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Step 4: How To Sand Wood Floors: The Right Sand Paper Makes The Job. The Initial Rough Sanding with 36 Grit

Step 3: How To Sand Wood Floors: Start with Fine Tuning Your Drum Sander and Choosing the Best Sand Paper

Step 5: How To Sand Wood Floors: Repairing Gaps and Second Sanding Stage With 60 Grit

Set any protruding nails at this point and do any repairs of split boards. But don't fill all the nail holes at this point. If you apply a stain on numerous filled holes, these will turn quite dark, almost black. This may give the floor a peppered look if there are too many. Fill the holes after the stain and at least one coat of finish is on the floor. You will then be able to match the filler to the color of the floor. And you may find that you have to use different colors in early and late wood, like oak, to get a good match.

I always start off sanding a new floor and most old floors with 36-grit sandpaper. Use high drum tension but be careful not so high a tension that the machine starts to vibrate or stall. This alone can cause chatter marks. Be sure to use the silicone carbide (SiC) or for really hard finishes (or really dense wood like hickory) try the new zirconia-alo variety. Both have their economical uses. I'll be doing a separate article on sandpaper types, as this is a complicated subject itself.

On old floor I want to remove ALL the old finish, down to the clean white wood, no exceptions. Keep sanding until the wood is clean, or your fine sanding will never work. Fine sandpaper clogs too easily on still dirty and waxy floors. On new floors I want to remove all the over wood efficiently and quickly, so this coarse 36-grit paper does it's work quite well. I will pencil mark any uneven board ends, so that when I go over it again I can easily see if I have sanded these flush. This is especially important in older houses with very uneven subfloors. I commonly have to sand the newly laid hardwood floor at a 30-degree angle at first to help level the new wood. I will always do this on a newly installed parquet floor. If you don't do this, your machine may skip over the low boards. If you don't see this before you stain the floor, this will create a defect in your stain, as it will be apparent that these boards didn't get sanded. You may have to start the job all over if the customer complains.

Oh, and I might add that when resanding those prefinished floors it might be best to use the zircon-alo sandpaper. You have to accomplish two things with the coarse sandpaper, one is to level the prefinished floor for the first time. The installers of these varieties of floor rarely do any prep of the subfloor, so it will be really critical that these floors be sanded at a 30-degree angle to flatten out the entire floor surface. And you should try to remove those annoying side and end bevels.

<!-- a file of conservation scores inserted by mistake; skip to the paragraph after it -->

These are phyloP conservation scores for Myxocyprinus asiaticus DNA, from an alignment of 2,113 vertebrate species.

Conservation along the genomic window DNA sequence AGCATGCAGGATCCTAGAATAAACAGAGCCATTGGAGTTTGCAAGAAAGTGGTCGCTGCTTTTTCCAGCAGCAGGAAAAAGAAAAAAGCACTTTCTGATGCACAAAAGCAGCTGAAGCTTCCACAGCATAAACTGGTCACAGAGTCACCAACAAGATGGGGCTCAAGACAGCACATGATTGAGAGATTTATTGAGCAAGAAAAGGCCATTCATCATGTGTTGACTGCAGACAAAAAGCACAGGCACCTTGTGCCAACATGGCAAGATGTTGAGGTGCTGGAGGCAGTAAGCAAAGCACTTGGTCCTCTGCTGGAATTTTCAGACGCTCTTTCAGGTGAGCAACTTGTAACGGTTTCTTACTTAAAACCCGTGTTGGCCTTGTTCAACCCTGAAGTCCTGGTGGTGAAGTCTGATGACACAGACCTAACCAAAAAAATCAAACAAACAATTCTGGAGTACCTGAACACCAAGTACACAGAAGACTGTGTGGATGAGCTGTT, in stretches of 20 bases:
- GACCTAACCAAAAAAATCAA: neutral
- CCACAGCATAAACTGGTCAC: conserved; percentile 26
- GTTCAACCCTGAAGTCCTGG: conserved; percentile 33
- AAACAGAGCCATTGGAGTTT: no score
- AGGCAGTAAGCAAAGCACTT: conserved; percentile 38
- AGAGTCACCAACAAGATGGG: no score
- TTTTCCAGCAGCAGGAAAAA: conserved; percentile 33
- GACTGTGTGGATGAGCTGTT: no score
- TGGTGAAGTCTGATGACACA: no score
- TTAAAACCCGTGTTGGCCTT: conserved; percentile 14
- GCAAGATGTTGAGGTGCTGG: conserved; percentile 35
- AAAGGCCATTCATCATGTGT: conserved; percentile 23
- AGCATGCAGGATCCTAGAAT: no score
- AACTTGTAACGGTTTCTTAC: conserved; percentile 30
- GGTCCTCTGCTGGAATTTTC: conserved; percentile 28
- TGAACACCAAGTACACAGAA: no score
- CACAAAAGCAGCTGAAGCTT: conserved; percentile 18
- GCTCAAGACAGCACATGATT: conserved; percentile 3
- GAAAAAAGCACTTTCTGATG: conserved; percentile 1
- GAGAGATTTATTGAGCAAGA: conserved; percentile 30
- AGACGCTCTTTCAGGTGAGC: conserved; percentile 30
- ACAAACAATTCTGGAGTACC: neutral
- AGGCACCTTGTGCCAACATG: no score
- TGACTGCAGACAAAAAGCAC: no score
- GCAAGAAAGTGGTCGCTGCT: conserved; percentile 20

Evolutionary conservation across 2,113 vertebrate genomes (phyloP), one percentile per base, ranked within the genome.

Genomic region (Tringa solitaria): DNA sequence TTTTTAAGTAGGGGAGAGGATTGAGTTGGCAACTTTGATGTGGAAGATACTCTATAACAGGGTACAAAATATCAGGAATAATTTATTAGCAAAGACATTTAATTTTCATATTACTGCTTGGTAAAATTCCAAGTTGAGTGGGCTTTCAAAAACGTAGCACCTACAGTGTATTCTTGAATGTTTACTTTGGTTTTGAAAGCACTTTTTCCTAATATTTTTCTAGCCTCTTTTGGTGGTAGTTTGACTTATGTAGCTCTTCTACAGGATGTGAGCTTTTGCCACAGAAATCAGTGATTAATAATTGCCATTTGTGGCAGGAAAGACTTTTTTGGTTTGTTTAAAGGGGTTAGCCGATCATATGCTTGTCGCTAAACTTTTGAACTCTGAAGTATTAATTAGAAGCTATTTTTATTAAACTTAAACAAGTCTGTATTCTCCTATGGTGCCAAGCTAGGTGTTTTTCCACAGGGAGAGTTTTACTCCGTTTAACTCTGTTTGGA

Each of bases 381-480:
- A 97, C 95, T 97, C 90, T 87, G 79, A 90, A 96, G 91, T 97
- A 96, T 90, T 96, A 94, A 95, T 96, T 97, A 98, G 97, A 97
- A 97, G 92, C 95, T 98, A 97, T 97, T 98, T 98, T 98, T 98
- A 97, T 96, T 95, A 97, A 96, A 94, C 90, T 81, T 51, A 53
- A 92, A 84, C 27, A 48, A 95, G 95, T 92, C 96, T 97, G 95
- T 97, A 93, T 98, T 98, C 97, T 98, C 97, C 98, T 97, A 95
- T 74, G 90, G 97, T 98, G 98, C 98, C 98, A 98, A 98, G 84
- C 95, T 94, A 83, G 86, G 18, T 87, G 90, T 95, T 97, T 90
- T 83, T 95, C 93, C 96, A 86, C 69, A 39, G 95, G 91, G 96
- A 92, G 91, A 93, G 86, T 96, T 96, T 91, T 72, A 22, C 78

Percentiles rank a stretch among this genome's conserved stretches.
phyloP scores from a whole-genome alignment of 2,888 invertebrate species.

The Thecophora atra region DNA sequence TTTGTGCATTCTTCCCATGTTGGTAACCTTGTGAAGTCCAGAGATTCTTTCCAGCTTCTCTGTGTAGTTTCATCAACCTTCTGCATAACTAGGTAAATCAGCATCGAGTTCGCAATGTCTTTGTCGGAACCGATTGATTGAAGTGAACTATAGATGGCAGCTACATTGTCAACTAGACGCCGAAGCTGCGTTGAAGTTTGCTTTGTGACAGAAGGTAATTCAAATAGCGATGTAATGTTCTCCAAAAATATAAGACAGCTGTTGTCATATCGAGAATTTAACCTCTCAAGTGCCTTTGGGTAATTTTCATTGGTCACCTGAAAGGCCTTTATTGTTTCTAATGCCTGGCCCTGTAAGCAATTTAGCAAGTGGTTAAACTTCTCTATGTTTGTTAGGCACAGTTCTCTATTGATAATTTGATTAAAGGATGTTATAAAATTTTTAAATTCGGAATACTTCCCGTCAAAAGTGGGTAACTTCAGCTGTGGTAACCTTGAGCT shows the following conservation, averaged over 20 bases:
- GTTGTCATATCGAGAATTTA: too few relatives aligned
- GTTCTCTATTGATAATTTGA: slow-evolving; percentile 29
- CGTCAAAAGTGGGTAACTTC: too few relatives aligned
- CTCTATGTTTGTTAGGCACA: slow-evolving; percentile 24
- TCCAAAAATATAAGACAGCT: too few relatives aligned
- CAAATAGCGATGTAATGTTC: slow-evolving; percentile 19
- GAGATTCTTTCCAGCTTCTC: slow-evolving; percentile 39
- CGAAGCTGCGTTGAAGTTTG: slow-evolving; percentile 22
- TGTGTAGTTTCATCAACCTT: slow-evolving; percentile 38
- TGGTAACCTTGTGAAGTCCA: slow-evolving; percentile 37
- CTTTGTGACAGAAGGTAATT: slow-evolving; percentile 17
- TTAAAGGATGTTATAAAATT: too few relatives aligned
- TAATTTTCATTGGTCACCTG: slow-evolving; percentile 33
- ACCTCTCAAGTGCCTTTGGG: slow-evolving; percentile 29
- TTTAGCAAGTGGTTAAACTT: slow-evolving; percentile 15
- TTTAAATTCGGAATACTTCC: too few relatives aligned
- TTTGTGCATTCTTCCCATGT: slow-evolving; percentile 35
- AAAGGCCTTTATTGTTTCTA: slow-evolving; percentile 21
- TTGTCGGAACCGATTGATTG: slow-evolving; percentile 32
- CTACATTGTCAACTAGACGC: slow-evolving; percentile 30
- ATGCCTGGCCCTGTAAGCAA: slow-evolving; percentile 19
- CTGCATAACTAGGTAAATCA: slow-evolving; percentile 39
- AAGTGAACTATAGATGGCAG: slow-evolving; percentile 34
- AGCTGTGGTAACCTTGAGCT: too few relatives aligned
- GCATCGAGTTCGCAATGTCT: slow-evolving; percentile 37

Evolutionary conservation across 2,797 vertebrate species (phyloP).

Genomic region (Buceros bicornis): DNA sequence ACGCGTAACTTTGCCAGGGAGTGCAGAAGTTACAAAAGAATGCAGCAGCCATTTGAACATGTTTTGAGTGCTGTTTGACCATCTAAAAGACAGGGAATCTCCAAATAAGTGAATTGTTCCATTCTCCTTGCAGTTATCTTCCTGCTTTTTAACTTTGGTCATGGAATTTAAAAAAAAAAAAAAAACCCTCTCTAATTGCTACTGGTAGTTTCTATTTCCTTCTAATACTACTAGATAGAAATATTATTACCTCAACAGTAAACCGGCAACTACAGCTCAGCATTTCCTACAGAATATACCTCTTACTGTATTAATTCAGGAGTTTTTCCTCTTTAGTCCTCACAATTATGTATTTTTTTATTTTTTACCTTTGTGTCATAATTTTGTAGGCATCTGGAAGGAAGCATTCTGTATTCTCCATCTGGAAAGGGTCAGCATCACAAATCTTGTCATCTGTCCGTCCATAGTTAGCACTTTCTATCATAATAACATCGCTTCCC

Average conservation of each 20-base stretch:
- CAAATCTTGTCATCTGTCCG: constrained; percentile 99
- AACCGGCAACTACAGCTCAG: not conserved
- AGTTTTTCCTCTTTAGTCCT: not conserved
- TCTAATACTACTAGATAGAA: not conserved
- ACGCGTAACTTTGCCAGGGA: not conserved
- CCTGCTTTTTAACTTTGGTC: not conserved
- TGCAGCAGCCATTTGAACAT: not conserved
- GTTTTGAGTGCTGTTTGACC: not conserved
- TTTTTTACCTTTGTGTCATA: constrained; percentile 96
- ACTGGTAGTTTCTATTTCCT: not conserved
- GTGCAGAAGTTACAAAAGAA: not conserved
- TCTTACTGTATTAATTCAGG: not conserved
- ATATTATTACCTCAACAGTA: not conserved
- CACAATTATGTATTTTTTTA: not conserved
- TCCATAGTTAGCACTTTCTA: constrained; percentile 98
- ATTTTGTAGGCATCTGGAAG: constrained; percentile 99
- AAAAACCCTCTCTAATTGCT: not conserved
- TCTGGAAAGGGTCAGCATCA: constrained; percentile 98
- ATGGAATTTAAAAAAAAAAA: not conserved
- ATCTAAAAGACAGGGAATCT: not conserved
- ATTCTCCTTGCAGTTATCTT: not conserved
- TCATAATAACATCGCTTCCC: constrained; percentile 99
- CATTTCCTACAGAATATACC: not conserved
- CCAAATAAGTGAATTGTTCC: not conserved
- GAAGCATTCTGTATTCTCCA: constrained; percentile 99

On the latest generation of prefinished wood flooring these should be quite shallow and you should be able to remove the beveled edges but not take too much wood off. But on the last job I was on, I had to scrape the V grooves out by hand after the coarse sanding. The V groove was just too deep, and I would have removed far too much of the wood, if I had tried to sand them out. And these hard factory conversion finishes really impede the progress of the coarse sanding. The zircon-alo 36-grit paper becomes worth its extra expense in this situation. You won't have to move to coarser sandpaper using the zirc/alo to get through these finishes. If you sand with say a 24-grit SiC paper you will have to do an extra sanding with 40 or 36-grit to take these deep 24-grit trenches out. This turns out to be a real waste of time and sandpaper.

If I have to sand a floor at an angle, I later straighten out the sanding lines with the same somewhat worn 36-grit sandpaper still on the machine. But if the floor is more than 300 square feet I will change to a fresh sheet of 36-grit, and just dull it a little with a piece of fine sandpaper pressed to the drum as it is running on the machine. You can make higher-grit sandpaper with this burnishing method but be careful to do it evenly across the whole sheet spinning on the machine.

As it wears down the broken edges of the silicone carbide remain somewhat sharp and effective. After the coarse sanding, I then get on my hands and knees and take a good look at the sanding lines and make sure all the angled sanding lines and high spots are removed. If not I will again pencil mark any defects and sand those spots again with the same 36-grit sandpaper. Don't ever expect the medium-grit sandpaper (60-grit) to take out any of these defects, it simply doesn't have the power.

Step 1: How To Sand Wood Floors: Without Leaving Machine Marks Introduction
Step 2: How To Sand Wood Floors: Can it be Sanded?
Step 3: How To Sand Wood Floors: Start with Fine Tuning Your Drum Sander and Choosing the Best Sand Paper
Step 4: How To Sand Wood Floors: The Right Sand Paper Makes The Job For The Initial Rough Sanding 36 Grit
Step 5: How To Sand Wood Floors: Repairing Gaps and Second Sanding Stage With 60 Grit
Step 6: How To Sand Wood Floors: Final Drum Passes with Burnished 80 Grit or Regular 100 or 120 Grit
Step 7: How To Sand Wood Flooring: Edging - Using The Edger Without Effort
Step 8: How To Sand Wood Flooring: Screening and Final Preparation For Staining or Finishing